And then for the tripod, thanks to you; I was able to find this:

Manfrotto 504HD Head w/546B 2-Stage Aluminum 504HD,546BK - B&H


I think for about 700 buck (after rebate) is a good deal... And definetelly I can see a difference just on the pictures and reviews between the 503 and the 504. So, thanks very much for the suggestion.

Also, do you know if this:

Manfrotto 114 Heavy Duty Cine/Video Dolly 114 - B&H Photo Video


Will play well with that tripod?

A lot to learn, but a lot of fun.

Building my budget again...

THANKS TO YOU BOTH!!
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Old September 28th, 2010, 08:38 AM   #22
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A Sachtler FSB 4 on aluminum legs would be $840. Do a thorough search of the tripod sticks and heads before you buy anything.

How are you planning to cover fully wide angle now?
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Old September 29th, 2010, 03:45 PM   #23
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Dust ingress and dust sealing idea for Canon 17-55 EF-S

Getting back to the Canon 17-55mm EF-S and dust. It's my belief that some of the potential dust issues with this lens are not (just) due to lens changing in the field but very much from the "piston effect" when you zoom.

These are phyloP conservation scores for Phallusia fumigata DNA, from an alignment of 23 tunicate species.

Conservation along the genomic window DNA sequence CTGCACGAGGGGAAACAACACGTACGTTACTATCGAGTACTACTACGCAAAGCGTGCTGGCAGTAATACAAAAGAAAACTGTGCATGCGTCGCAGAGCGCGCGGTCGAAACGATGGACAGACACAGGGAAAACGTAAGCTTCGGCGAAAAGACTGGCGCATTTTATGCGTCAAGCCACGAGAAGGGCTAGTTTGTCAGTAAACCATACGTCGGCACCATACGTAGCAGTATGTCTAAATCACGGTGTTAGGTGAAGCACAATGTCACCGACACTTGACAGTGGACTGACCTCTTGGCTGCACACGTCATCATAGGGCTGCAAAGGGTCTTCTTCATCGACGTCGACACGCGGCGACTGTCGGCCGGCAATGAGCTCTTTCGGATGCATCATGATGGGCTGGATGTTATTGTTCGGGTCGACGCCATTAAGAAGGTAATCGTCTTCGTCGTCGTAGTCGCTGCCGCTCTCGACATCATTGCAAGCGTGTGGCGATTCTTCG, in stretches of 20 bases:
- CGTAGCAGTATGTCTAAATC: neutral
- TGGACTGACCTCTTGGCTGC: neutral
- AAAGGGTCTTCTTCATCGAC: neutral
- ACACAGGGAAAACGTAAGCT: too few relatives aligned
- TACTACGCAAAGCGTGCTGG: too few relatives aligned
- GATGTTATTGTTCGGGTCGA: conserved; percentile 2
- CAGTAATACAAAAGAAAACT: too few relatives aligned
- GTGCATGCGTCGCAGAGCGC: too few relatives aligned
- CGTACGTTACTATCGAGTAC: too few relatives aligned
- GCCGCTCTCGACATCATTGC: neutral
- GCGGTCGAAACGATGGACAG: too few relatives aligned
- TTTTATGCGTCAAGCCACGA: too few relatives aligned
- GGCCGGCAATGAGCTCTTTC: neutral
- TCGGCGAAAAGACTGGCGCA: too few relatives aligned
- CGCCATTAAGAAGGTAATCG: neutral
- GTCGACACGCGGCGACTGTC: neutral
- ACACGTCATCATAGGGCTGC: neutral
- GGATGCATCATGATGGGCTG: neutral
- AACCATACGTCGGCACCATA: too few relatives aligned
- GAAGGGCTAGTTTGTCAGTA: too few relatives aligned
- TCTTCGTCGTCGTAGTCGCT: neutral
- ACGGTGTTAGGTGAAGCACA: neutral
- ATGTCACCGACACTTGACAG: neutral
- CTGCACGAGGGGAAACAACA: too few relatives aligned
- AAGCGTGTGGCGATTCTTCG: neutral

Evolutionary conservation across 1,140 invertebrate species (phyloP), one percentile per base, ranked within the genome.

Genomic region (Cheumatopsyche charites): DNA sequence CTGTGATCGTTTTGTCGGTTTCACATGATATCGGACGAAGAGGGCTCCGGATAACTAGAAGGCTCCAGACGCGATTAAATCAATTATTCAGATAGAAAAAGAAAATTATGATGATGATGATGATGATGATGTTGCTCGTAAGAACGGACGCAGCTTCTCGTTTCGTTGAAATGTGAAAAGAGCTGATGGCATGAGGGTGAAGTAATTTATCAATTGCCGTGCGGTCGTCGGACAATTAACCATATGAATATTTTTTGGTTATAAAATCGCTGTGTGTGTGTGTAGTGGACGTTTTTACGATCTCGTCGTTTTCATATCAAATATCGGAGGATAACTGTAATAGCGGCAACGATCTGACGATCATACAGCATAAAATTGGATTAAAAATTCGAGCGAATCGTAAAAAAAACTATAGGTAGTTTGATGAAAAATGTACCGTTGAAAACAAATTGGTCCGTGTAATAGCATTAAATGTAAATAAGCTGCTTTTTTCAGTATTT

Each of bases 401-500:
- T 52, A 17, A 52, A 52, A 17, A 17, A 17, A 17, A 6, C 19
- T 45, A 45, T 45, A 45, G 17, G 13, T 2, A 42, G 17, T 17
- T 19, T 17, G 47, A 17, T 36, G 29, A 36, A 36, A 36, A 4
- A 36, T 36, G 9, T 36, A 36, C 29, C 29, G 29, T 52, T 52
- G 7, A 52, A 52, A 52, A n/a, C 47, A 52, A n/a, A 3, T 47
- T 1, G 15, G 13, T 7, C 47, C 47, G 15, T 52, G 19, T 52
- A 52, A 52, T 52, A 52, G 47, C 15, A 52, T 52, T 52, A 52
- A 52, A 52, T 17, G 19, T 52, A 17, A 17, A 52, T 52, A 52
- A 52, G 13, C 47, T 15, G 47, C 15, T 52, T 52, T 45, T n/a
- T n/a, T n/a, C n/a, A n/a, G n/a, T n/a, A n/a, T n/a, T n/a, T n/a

The interior air volume changes dramatically when zooming in, and any dusty air floating around near the lens will get sucked into the lens housing through the annular gap (between the lens body and the "plunger" part with the front lens element on it). This gap is bigger than I'd like. I have no proof this is what's actually happening - but I do have an "engineering brain" - so that's my hunch.

One thing I do with my (so far dustless) 17-55 is NOT to zoom (for shot composure before shooting starts) in any environment where I suspect this might happen (and I get to film in some pretty atrocious factory environments). Yes, I know this is a bit limiting! I also, always, make sure I wipe the outside surface of the extending plastic front part if I see any dust on it - so that this dust does not then get dragged into the body of the lens when you go wide again (as it'll then most likely stay inside!).

So far, after 10 months commercial use my 17-55 has no internal dust. Mind you, today I was shooting up in north Lincolnshire at a company in pooring rain - so dust was hardly an issue - water ingress was my main concern!!! I just kept it a full wide and shielded the lens as best I could with my other hand. The 7D's body is brilliantly weatherproof of course.

The other thing I've been thinking (a lot) about is putting some kind of more tightly fitting seal, perhaps an elasticated woman's hair tie type thing, which would "protect, filter and wipe" at this annular gap (a sort of retrofitted weather seal, if you like). There, that's another personal World Patent idea I've just blown by making it public....